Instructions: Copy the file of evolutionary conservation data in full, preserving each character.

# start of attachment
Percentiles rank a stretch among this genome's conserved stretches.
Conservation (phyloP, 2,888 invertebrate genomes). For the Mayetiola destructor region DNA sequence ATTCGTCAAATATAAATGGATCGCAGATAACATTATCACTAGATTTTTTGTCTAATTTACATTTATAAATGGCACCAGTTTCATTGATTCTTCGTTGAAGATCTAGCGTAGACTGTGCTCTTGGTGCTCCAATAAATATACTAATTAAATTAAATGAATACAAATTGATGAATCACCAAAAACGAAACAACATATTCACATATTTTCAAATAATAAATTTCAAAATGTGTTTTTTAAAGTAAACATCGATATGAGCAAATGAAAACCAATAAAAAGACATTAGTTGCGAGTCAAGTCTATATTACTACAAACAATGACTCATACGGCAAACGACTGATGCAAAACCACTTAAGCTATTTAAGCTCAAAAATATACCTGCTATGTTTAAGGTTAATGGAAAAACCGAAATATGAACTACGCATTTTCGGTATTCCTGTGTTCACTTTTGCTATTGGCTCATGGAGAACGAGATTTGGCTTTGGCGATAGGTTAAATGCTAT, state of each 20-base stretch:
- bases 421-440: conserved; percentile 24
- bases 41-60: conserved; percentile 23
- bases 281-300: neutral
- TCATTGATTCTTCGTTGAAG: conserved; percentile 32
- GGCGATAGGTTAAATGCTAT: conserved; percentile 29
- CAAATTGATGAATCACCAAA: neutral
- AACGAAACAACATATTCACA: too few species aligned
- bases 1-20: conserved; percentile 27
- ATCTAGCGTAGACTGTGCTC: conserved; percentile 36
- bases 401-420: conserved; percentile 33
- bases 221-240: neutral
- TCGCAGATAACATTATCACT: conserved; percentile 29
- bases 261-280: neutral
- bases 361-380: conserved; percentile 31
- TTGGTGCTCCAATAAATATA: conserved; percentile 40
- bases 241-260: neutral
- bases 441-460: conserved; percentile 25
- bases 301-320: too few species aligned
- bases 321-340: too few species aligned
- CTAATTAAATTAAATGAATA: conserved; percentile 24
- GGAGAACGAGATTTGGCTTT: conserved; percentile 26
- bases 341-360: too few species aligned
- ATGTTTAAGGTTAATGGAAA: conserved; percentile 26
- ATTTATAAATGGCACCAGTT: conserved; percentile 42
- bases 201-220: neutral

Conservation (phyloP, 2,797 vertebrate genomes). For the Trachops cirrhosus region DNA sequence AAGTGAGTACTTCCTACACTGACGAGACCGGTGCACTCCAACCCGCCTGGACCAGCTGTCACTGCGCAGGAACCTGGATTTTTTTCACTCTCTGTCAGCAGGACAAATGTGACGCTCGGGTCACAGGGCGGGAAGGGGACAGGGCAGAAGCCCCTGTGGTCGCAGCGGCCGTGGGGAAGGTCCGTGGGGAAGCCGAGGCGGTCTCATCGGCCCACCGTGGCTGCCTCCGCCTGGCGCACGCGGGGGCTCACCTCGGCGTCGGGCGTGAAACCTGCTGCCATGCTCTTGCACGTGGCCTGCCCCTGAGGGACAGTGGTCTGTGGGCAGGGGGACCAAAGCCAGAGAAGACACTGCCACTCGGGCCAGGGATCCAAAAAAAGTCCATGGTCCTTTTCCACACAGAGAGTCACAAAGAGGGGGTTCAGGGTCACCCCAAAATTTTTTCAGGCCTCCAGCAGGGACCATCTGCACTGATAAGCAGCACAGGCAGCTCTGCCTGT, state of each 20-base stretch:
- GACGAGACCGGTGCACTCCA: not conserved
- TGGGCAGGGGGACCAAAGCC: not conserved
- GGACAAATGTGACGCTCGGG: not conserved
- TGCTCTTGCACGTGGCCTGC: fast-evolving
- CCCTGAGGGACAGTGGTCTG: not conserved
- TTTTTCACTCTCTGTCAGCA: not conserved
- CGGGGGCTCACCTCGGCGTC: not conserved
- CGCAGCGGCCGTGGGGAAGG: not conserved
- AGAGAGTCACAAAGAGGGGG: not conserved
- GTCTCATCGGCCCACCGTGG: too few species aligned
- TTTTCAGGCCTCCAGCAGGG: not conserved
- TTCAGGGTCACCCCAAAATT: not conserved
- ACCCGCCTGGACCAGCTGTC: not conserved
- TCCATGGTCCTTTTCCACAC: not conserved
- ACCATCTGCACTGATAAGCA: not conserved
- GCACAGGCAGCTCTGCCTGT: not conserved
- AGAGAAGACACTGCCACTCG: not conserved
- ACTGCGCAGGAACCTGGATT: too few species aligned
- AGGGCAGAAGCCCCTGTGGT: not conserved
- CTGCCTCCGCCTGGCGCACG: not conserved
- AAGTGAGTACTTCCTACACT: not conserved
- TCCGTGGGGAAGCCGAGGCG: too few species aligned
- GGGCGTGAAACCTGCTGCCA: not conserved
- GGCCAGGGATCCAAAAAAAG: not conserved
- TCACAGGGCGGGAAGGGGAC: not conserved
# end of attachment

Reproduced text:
Percentiles rank a stretch among this genome's conserved stretches.
Conservation (phyloP, 2,888 invertebrate genomes). For the Mayetiola destructor region DNA sequence ATTCGTCAAATATAAATGGATCGCAGATAACATTATCACTAGATTTTTTGTCTAATTTACATTTATAAATGGCACCAGTTTCATTGATTCTTCGTTGAAGATCTAGCGTAGACTGTGCTCTTGGTGCTCCAATAAATATACTAATTAAATTAAATGAATACAAATTGATGAATCACCAAAAACGAAACAACATATTCACATATTTTCAAATAATAAATTTCAAAATGTGTTTTTTAAAGTAAACATCGATATGAGCAAATGAAAACCAATAAAAAGACATTAGTTGCGAGTCAAGTCTATATTACTACAAACAATGACTCATACGGCAAACGACTGATGCAAAACCACTTAAGCTATTTAAGCTCAAAAATATACCTGCTATGTTTAAGGTTAATGGAAAAACCGAAATATGAACTACGCATTTTCGGTATTCCTGTGTTCACTTTTGCTATTGGCTCATGGAGAACGAGATTTGGCTTTGGCGATAGGTTAAATGCTAT, state of each 20-base stretch:
- bases 421-440: conserved; percentile 24
- bases 41-60: conserved; percentile 23
- bases 281-300: neutral
- TCATTGATTCTTCGTTGAAG: conserved; percentile 32
- GGCGATAGGTTAAATGCTAT: conserved; percentile 29
- CAAATTGATGAATCACCAAA: neutral
- AACGAAACAACATATTCACA: too few species aligned
- bases 1-20: conserved; percentile 27
- ATCTAGCGTAGACTGTGCTC: conserved; percentile 36
- bases 401-420: conserved; percentile 33
- bases 221-240: neutral
- TCGCAGATAACATTATCACT: conserved; percentile 29
- bases 261-280: neutral
- bases 361-380: conserved; percentile 31
- TTGGTGCTCCAATAAATATA: conserved; percentile 40
- bases 241-260: neutral
- bases 441-460: conserved; percentile 25
- bases 301-320: too few species aligned
- bases 321-340: too few species aligned
- CTAATTAAATTAAATGAATA: conserved; percentile 24
- GGAGAACGAGATTTGGCTTT: conserved; percentile 26
- bases 341-360: too few species aligned
- ATGTTTAAGGTTAATGGAAA: conserved; percentile 26
- ATTTATAAATGGCACCAGTT: conserved; percentile 42
- bases 201-220: neutral

Conservation (phyloP, 2,797 vertebrate genomes). For the Trachops cirrhosus region DNA sequence AAGTGAGTACTTCCTACACTGACGAGACCGGTGCACTCCAACCCGCCTGGACCAGCTGTCACTGCGCAGGAACCTGGATTTTTTTCACTCTCTGTCAGCAGGACAAATGTGACGCTCGGGTCACAGGGCGGGAAGGGGACAGGGCAGAAGCCCCTGTGGTCGCAGCGGCCGTGGGGAAGGTCCGTGGGGAAGCCGAGGCGGTCTCATCGGCCCACCGTGGCTGCCTCCGCCTGGCGCACGCGGGGGCTCACCTCGGCGTCGGGCGTGAAACCTGCTGCCATGCTCTTGCACGTGGCCTGCCCCTGAGGGACAGTGGTCTGTGGGCAGGGGGACCAAAGCCAGAGAAGACACTGCCACTCGGGCCAGGGATCCAAAAAAAGTCCATGGTCCTTTTCCACACAGAGAGTCACAAAGAGGGGGTTCAGGGTCACCCCAAAATTTTTTCAGGCCTCCAGCAGGGACCATCTGCACTGATAAGCAGCACAGGCAGCTCTGCCTGT, state of each 20-base stretch:
- GACGAGACCGGTGCACTCCA: not conserved
- TGGGCAGGGGGACCAAAGCC: not conserved
- GGACAAATGTGACGCTCGGG: not conserved
- TGCTCTTGCACGTGGCCTGC: fast-evolving
- CCCTGAGGGACAGTGGTCTG: not conserved
- TTTTTCACTCTCTGTCAGCA: not conserved
- CGGGGGCTCACCTCGGCGTC: not conserved
- CGCAGCGGCCGTGGGGAAGG: not conserved
- AGAGAGTCACAAAGAGGGGG: not conserved
- GTCTCATCGGCCCACCGTGG: too few species aligned
- TTTTCAGGCCTCCAGCAGGG: not conserved
- TTCAGGGTCACCCCAAAATT: not conserved
- ACCCGCCTGGACCAGCTGTC: not conserved
- TCCATGGTCCTTTTCCACAC: not conserved
- ACCATCTGCACTGATAAGCA: not conserved
- GCACAGGCAGCTCTGCCTGT: not conserved
- AGAGAAGACACTGCCACTCG: not conserved
- ACTGCGCAGGAACCTGGATT: too few species aligned
- AGGGCAGAAGCCCCTGTGGT: not conserved
- CTGCCTCCGCCTGGCGCACG: not conserved
- AAGTGAGTACTTCCTACACT: not conserved
- TCCGTGGGGAAGCCGAGGCG: too few species aligned
- GGGCGTGAAACCTGCTGCCA: not conserved
- GGCCAGGGATCCAAAAAAAG: not conserved
- TCACAGGGCGGGAAGGGGAC: not conserved